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the Boaster and the Truster
The inscription of this psalm describes its origin. The contrast which it presents is full of instruction. The ungodly is often a mighty man in the estimation of the world. He boasts mischief; his tongue resembles the razor, which inflicts sharp and deep wounds; his words devour reputations, family-peace, and souls.
What a contrast is presented by the humble believer who trusts, not in wealth which vanishes, but in God’s mercy which abides forever! Psalms 52:1-8 . As the olives grew around the humble forest sanctuary at Nob, where the tragedy which called forth this psalm took place, and were hallowed by the shrine they encompassed, so the believer grows and is safe in loving fellowship with his Almighty Friend. Let us be among God’s evergreens, drawing our nutriment from Him, as the roots struck into the rich mold. The psalmist is so certain of vindication and so assured of the overthrow of wickedness that he celebrates God’s interposition before it takes place, and accounts it as being already accomplished.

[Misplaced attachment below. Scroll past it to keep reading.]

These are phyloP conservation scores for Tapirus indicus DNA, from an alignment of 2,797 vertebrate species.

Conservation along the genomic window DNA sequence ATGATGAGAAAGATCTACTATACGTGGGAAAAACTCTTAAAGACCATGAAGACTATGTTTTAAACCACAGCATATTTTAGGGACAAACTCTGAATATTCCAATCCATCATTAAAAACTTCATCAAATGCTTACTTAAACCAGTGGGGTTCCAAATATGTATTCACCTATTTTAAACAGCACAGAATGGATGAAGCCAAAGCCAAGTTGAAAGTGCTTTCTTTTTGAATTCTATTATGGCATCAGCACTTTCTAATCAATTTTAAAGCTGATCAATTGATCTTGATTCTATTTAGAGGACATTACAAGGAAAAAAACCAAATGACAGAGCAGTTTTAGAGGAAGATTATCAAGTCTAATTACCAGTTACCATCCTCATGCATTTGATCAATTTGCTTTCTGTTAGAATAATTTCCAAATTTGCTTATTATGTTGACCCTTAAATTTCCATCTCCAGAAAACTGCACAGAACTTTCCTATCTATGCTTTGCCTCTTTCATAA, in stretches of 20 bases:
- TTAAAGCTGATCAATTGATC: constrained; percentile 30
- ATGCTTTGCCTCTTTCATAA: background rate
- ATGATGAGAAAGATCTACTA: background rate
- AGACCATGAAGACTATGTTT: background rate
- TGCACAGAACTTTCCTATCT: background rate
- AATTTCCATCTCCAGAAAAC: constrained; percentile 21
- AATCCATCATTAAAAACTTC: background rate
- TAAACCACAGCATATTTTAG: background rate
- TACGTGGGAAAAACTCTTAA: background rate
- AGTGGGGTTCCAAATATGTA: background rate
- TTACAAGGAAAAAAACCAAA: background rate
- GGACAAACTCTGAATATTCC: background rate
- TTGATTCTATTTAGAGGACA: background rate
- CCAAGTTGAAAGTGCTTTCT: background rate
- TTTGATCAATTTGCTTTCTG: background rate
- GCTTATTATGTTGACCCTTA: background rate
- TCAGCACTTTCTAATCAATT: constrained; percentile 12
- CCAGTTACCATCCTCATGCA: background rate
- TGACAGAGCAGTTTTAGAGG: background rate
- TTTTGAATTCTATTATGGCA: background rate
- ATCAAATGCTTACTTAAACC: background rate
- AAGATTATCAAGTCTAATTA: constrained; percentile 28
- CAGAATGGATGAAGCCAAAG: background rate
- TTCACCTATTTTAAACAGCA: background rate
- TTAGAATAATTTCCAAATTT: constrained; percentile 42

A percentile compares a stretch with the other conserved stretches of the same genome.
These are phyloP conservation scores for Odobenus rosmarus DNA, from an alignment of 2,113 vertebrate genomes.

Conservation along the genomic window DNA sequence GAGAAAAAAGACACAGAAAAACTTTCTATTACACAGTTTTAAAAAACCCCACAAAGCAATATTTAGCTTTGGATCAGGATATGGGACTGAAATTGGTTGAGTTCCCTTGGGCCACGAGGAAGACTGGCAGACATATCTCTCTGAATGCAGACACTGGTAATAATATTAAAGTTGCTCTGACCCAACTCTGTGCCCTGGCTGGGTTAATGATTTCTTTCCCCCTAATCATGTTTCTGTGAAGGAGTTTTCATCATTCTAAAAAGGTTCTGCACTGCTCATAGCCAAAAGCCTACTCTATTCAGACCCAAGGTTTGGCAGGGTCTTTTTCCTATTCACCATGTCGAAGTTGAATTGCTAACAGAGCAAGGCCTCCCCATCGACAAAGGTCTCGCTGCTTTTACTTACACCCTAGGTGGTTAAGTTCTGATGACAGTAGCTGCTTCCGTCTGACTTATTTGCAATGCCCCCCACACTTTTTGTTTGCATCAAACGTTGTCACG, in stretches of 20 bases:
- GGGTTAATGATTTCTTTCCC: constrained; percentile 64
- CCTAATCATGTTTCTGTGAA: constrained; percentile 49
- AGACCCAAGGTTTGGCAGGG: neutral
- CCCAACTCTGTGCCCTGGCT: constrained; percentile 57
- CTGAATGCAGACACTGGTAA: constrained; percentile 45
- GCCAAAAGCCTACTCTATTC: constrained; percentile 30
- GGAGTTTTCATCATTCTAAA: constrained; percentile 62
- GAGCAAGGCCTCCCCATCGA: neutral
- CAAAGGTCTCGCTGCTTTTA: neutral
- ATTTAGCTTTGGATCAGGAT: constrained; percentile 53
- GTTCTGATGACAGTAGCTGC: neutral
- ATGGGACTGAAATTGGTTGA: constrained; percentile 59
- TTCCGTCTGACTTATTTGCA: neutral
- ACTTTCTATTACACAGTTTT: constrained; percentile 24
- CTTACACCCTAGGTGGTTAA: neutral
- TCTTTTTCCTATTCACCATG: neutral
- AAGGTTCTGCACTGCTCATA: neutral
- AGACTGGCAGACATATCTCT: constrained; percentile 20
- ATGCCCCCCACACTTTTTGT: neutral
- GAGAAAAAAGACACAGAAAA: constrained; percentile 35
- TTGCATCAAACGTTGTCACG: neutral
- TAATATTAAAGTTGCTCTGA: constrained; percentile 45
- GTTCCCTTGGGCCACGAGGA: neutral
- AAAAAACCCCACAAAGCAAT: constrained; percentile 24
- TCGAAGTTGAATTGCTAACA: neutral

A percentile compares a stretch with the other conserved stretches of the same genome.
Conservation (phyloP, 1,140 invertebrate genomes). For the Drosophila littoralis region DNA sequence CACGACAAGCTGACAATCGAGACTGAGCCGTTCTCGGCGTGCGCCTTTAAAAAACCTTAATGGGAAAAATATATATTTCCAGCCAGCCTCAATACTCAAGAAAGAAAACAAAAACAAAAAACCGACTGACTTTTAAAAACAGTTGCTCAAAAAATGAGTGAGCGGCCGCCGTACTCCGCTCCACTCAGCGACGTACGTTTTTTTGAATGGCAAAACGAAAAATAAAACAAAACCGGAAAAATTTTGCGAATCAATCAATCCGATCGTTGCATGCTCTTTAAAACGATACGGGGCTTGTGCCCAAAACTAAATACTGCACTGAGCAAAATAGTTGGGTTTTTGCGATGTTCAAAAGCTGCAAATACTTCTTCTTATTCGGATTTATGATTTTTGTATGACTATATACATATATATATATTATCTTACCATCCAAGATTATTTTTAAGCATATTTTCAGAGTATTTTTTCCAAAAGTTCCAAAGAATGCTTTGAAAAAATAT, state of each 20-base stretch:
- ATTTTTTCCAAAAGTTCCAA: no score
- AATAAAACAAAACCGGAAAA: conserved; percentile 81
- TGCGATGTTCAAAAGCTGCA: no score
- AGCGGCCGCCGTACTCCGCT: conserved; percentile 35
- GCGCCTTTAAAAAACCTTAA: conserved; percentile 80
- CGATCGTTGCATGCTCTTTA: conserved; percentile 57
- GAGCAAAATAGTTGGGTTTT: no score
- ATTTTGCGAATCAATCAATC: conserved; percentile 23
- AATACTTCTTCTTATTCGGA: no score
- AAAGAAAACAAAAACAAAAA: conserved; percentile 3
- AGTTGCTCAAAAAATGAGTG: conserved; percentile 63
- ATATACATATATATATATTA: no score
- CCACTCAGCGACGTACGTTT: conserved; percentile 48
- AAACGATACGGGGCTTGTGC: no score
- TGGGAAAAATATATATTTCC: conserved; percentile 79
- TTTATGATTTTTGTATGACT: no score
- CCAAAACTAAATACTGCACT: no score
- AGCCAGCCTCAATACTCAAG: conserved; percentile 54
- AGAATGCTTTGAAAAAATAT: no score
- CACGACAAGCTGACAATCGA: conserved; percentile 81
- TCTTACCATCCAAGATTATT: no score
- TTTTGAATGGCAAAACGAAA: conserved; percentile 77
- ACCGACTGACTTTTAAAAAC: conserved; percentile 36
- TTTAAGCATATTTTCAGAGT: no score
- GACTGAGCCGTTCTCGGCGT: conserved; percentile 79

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Meyer, Frederick Brotherton. "Commentary on Psalms 52". "F. B. Meyer's 'Through the Bible' Commentary". https://www.studylight.org/
the Fifth Week after Easter